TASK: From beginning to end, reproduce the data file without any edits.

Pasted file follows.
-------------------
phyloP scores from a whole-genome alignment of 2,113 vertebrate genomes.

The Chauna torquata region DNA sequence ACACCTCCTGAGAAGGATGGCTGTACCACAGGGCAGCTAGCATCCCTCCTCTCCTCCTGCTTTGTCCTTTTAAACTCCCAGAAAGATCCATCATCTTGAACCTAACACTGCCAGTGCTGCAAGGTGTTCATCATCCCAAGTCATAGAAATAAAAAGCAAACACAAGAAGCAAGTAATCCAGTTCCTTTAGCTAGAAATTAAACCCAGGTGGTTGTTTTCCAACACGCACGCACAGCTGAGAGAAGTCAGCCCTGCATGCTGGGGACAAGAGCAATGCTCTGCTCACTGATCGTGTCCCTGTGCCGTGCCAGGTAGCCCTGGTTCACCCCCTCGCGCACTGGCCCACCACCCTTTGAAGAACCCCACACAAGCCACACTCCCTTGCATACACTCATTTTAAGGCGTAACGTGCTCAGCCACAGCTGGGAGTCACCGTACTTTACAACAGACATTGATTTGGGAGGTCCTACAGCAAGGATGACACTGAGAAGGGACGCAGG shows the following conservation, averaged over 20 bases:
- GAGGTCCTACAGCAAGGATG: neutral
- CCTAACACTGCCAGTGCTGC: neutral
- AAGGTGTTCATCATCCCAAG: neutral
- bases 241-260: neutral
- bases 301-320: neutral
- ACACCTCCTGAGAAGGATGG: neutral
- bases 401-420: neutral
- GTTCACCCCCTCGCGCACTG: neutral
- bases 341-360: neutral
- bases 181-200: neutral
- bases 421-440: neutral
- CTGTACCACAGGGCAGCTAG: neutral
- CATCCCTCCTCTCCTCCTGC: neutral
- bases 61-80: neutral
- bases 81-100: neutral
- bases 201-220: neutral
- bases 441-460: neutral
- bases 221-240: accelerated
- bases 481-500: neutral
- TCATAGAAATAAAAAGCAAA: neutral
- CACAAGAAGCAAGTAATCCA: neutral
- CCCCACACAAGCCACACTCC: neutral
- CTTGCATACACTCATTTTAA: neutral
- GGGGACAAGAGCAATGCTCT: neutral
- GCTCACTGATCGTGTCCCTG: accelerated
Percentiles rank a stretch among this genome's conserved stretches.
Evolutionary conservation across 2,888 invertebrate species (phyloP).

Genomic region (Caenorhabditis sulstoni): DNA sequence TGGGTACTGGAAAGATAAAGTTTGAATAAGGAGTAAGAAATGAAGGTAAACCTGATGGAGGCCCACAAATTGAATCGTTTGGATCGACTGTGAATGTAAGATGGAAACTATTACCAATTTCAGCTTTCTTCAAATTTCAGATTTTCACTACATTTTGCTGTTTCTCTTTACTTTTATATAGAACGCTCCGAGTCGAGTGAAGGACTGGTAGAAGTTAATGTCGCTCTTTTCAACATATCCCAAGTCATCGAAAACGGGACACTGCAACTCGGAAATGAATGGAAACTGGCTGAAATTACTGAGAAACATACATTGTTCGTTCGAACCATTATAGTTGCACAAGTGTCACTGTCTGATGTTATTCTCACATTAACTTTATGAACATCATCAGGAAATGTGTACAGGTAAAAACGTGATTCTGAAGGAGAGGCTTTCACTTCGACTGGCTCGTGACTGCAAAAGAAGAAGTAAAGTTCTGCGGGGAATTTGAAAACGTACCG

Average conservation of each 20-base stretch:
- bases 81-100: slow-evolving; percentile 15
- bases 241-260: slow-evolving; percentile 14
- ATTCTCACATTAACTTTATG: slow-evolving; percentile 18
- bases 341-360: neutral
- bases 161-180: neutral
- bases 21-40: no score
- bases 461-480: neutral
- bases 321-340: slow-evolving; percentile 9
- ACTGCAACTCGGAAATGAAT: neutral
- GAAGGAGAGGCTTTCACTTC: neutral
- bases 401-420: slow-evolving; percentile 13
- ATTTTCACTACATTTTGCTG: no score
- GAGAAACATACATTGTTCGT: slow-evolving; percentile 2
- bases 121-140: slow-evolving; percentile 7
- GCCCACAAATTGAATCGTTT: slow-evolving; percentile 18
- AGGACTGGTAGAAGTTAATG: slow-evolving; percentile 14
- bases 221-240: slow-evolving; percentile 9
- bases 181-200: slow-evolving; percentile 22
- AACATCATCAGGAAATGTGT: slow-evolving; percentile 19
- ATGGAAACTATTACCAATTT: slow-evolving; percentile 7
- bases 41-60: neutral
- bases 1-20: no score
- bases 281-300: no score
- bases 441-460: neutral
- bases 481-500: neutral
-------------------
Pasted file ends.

phyloP scores from a whole-genome alignment of 2,113 vertebrate genomes.

The Chauna torquata region DNA sequence ACACCTCCTGAGAAGGATGGCTGTACCACAGGGCAGCTAGCATCCCTCCTCTCCTCCTGCTTTGTCCTTTTAAACTCCCAGAAAGATCCATCATCTTGAACCTAACACTGCCAGTGCTGCAAGGTGTTCATCATCCCAAGTCATAGAAATAAAAAGCAAACACAAGAAGCAAGTAATCCAGTTCCTTTAGCTAGAAATTAAACCCAGGTGGTTGTTTTCCAACACGCACGCACAGCTGAGAGAAGTCAGCCCTGCATGCTGGGGACAAGAGCAATGCTCTGCTCACTGATCGTGTCCCTGTGCCGTGCCAGGTAGCCCTGGTTCACCCCCTCGCGCACTGGCCCACCACCCTTTGAAGAACCCCACACAAGCCACACTCCCTTGCATACACTCATTTTAAGGCGTAACGTGCTCAGCCACAGCTGGGAGTCACCGTACTTTACAACAGACATTGATTTGGGAGGTCCTACAGCAAGGATGACACTGAGAAGGGACGCAGG shows the following conservation, averaged over 20 bases:
- GAGGTCCTACAGCAAGGATG: neutral
- CCTAACACTGCCAGTGCTGC: neutral
- AAGGTGTTCATCATCCCAAG: neutral
- bases 241-260: neutral
- bases 301-320: neutral
- ACACCTCCTGAGAAGGATGG: neutral
- bases 401-420: neutral
- GTTCACCCCCTCGCGCACTG: neutral
- bases 341-360: neutral
- bases 181-200: neutral
- bases 421-440: neutral
- CTGTACCACAGGGCAGCTAG: neutral
- CATCCCTCCTCTCCTCCTGC: neutral
- bases 61-80: neutral
- bases 81-100: neutral
- bases 201-220: neutral
- bases 441-460: neutral
- bases 221-240: accelerated
- bases 481-500: neutral
- TCATAGAAATAAAAAGCAAA: neutral
- CACAAGAAGCAAGTAATCCA: neutral
- CCCCACACAAGCCACACTCC: neutral
- CTTGCATACACTCATTTTAA: neutral
- GGGGACAAGAGCAATGCTCT: neutral
- GCTCACTGATCGTGTCCCTG: accelerated
Percentiles rank a stretch among this genome's conserved stretches.
Evolutionary conservation across 2,888 invertebrate species (phyloP).

Genomic region (Caenorhabditis sulstoni): DNA sequence TGGGTACTGGAAAGATAAAGTTTGAATAAGGAGTAAGAAATGAAGGTAAACCTGATGGAGGCCCACAAATTGAATCGTTTGGATCGACTGTGAATGTAAGATGGAAACTATTACCAATTTCAGCTTTCTTCAAATTTCAGATTTTCACTACATTTTGCTGTTTCTCTTTACTTTTATATAGAACGCTCCGAGTCGAGTGAAGGACTGGTAGAAGTTAATGTCGCTCTTTTCAACATATCCCAAGTCATCGAAAACGGGACACTGCAACTCGGAAATGAATGGAAACTGGCTGAAATTACTGAGAAACATACATTGTTCGTTCGAACCATTATAGTTGCACAAGTGTCACTGTCTGATGTTATTCTCACATTAACTTTATGAACATCATCAGGAAATGTGTACAGGTAAAAACGTGATTCTGAAGGAGAGGCTTTCACTTCGACTGGCTCGTGACTGCAAAAGAAGAAGTAAAGTTCTGCGGGGAATTTGAAAACGTACCG

Average conservation of each 20-base stretch:
- bases 81-100: slow-evolving; percentile 15
- bases 241-260: slow-evolving; percentile 14
- ATTCTCACATTAACTTTATG: slow-evolving; percentile 18
- bases 341-360: neutral
- bases 161-180: neutral
- bases 21-40: no score
- bases 461-480: neutral
- bases 321-340: slow-evolving; percentile 9
- ACTGCAACTCGGAAATGAAT: neutral
- GAAGGAGAGGCTTTCACTTC: neutral
- bases 401-420: slow-evolving; percentile 13
- ATTTTCACTACATTTTGCTG: no score
- GAGAAACATACATTGTTCGT: slow-evolving; percentile 2
- bases 121-140: slow-evolving; percentile 7
- GCCCACAAATTGAATCGTTT: slow-evolving; percentile 18
- AGGACTGGTAGAAGTTAATG: slow-evolving; percentile 14
- bases 221-240: slow-evolving; percentile 9
- bases 181-200: slow-evolving; percentile 22
- AACATCATCAGGAAATGTGT: slow-evolving; percentile 19
- ATGGAAACTATTACCAATTT: slow-evolving; percentile 7
- bases 41-60: neutral
- bases 1-20: no score
- bases 281-300: no score
- bases 441-460: neutral
- bases 481-500: neutral